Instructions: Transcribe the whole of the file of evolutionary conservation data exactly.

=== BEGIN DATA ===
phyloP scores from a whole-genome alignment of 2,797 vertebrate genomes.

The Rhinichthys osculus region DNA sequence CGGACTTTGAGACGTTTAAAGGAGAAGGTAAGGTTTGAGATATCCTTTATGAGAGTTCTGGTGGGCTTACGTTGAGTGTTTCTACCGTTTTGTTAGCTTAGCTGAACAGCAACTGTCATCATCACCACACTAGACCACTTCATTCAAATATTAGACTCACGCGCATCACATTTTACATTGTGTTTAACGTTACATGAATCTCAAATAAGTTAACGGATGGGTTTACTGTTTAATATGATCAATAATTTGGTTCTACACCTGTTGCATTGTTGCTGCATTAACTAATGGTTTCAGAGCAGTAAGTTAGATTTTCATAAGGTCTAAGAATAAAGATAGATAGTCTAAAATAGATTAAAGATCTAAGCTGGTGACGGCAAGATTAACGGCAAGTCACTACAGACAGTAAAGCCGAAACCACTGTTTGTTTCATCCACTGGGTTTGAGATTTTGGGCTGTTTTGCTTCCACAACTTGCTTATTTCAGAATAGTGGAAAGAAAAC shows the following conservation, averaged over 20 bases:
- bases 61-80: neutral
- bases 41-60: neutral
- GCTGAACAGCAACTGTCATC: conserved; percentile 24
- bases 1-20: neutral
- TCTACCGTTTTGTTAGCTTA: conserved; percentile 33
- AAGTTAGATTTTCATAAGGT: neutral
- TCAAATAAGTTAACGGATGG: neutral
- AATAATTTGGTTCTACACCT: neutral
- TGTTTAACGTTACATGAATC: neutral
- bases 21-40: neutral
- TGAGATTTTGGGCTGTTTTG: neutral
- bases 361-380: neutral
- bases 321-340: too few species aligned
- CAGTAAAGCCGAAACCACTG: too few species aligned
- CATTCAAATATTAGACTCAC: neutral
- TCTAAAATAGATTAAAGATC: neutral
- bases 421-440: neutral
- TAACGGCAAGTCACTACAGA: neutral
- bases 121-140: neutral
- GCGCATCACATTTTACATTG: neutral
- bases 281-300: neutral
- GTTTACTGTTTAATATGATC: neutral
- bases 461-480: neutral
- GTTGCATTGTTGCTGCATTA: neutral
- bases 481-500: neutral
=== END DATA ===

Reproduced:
phyloP scores from a whole-genome alignment of 2,797 vertebrate genomes.

The Rhinichthys osculus region DNA sequence CGGACTTTGAGACGTTTAAAGGAGAAGGTAAGGTTTGAGATATCCTTTATGAGAGTTCTGGTGGGCTTACGTTGAGTGTTTCTACCGTTTTGTTAGCTTAGCTGAACAGCAACTGTCATCATCACCACACTAGACCACTTCATTCAAATATTAGACTCACGCGCATCACATTTTACATTGTGTTTAACGTTACATGAATCTCAAATAAGTTAACGGATGGGTTTACTGTTTAATATGATCAATAATTTGGTTCTACACCTGTTGCATTGTTGCTGCATTAACTAATGGTTTCAGAGCAGTAAGTTAGATTTTCATAAGGTCTAAGAATAAAGATAGATAGTCTAAAATAGATTAAAGATCTAAGCTGGTGACGGCAAGATTAACGGCAAGTCACTACAGACAGTAAAGCCGAAACCACTGTTTGTTTCATCCACTGGGTTTGAGATTTTGGGCTGTTTTGCTTCCACAACTTGCTTATTTCAGAATAGTGGAAAGAAAAC shows the following conservation, averaged over 20 bases:
- bases 61-80: neutral
- bases 41-60: neutral
- GCTGAACAGCAACTGTCATC: conserved; percentile 24
- bases 1-20: neutral
- TCTACCGTTTTGTTAGCTTA: conserved; percentile 33
- AAGTTAGATTTTCATAAGGT: neutral
- TCAAATAAGTTAACGGATGG: neutral
- AATAATTTGGTTCTACACCT: neutral
- TGTTTAACGTTACATGAATC: neutral
- bases 21-40: neutral
- TGAGATTTTGGGCTGTTTTG: neutral
- bases 361-380: neutral
- bases 321-340: too few species aligned
- CAGTAAAGCCGAAACCACTG: too few species aligned
- CATTCAAATATTAGACTCAC: neutral
- TCTAAAATAGATTAAAGATC: neutral
- bases 421-440: neutral
- TAACGGCAAGTCACTACAGA: neutral
- bases 121-140: neutral
- GCGCATCACATTTTACATTG: neutral
- bases 281-300: neutral
- GTTTACTGTTTAATATGATC: neutral
- bases 461-480: neutral
- GTTGCATTGTTGCTGCATTA: neutral
- bases 481-500: neutral